Forget self-driving cars. The race to build the first flying car is now very much on. This week, Californian startup Opener officially threw its hat in the flying car ring with the debut of BlackFly, heralded as “the world’s first ultralight all-electric fixed-wing vertical take-off and landing (VTOL) aircraft.” The single-seat aircraft (or car, depending on how you slice it), does not require its driver to have a pilot’s license, nor does it require any “special skills,” the company says. BlackFly operators will be required to complete the FAA Private Pilot written exam, however, as well as company-mandated vehicle familiarization and operator training, CEO Marcus Leng says.
The BlackFly should be able to travel distances of up to 25 miles, and reach a top speed of 62 miles per hour. The vehicle will also boast a Super Charging option, which means that it will take less than half an hour to re-power its battery. It also promises a low noise signature. Owners will be able to geofence their BlackFlys, ensuring that they stay within a predetermined area. And if all else fails, there will be an automatic return-to-home button and ballistic parachute option available.
“Opener is re-energizing the art of flight with a safe and affordable flying vehicle that can free its operators from the everyday restrictions of ground transportation,” said Leng. “We will offer competitive pricing in an endeavor to democratize three-dimensional personal transportation. Safety has been our primary driving goal in the development of this new technology. Opener will be introducing this innovation in a controlled and responsible manner.”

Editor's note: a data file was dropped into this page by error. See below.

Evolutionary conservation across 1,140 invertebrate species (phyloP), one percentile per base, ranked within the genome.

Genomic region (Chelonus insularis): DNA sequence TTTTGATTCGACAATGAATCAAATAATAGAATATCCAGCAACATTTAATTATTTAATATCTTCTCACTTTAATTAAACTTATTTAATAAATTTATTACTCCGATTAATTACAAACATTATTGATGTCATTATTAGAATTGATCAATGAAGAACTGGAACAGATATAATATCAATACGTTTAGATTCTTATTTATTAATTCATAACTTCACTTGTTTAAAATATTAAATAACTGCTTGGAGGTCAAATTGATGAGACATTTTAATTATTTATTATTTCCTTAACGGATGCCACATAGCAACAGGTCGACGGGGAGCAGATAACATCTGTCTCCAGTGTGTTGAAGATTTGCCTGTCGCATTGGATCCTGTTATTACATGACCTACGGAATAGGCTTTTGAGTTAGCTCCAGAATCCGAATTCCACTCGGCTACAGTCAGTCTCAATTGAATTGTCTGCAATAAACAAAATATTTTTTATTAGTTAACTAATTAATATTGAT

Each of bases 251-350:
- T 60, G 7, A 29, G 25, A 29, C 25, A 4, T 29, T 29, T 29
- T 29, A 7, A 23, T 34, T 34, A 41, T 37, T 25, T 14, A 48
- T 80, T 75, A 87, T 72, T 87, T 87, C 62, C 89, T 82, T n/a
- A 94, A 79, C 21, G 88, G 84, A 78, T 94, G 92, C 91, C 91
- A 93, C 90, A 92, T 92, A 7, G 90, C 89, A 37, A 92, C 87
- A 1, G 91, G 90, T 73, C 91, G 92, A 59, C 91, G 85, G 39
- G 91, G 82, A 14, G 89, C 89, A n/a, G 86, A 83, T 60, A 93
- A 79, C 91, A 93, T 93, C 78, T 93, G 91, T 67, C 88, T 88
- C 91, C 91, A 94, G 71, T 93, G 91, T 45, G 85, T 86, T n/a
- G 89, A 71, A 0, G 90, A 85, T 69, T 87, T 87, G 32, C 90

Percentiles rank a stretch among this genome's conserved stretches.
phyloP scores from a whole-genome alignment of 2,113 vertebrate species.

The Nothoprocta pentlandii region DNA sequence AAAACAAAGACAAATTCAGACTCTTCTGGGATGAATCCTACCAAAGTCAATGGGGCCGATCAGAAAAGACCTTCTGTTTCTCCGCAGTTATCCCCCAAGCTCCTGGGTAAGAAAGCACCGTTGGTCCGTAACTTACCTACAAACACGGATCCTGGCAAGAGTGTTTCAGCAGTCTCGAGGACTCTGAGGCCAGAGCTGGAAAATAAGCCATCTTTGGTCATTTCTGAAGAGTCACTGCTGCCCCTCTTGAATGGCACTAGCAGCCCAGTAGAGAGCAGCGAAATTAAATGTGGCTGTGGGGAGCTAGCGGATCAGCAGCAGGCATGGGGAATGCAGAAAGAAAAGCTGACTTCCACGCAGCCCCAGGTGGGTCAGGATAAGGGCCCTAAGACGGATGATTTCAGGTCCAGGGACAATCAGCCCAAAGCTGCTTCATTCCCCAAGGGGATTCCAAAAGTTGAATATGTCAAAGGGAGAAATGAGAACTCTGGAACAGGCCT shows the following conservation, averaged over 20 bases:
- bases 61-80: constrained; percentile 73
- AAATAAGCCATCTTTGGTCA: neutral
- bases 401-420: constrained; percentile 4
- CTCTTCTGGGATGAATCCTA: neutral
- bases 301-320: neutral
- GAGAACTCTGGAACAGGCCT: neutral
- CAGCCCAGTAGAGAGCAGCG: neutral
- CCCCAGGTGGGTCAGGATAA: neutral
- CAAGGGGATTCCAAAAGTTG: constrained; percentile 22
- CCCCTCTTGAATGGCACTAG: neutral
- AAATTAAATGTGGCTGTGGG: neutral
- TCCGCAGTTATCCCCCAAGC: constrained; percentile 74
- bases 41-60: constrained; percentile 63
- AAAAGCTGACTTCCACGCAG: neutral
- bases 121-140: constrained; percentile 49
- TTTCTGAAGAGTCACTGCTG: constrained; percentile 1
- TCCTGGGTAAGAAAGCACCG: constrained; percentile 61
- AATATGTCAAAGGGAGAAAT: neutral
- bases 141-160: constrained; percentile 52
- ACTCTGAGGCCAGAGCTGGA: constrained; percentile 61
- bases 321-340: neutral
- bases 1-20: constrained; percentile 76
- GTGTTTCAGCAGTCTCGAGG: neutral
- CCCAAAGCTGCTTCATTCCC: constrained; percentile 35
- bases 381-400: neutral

For the last nine years, Opener has remained in stealth mode as it developed its zero-emission flying car. Eventually, the BlackFly will cost the same amount as a sports utility vehicle, though early adopters will likely have to pay more. Moving forward, Opener hopes to bring its “highly efficient” vehicles into commuting networks, which would be powered by renewable energy and require a small percent of the power currently needed to move individuals from Point A to Point B.
“The future of aviation begins today,” said Alan Eustace, Director at Opener and former senior vice president of knowledge at Google. “The dream of flight, which was so difficult and expensive to obtain, will soon be within the reach of millions. Opener is putting the fun back into flying and opening up a new world of possibilities.”
- Terrafugia Transition flying car will finally go on sale in 2019
- 6 flying cars that you might actually be able to own (and fly) in your lifetime
- Volvo wants to build a future in which you can’t wait to commute to work
- Germany plans to put Airbus and Audi’s cool flying taxi concept into the sky
- No, this airborne Tesla isn’t the flying car Elon Musk talked about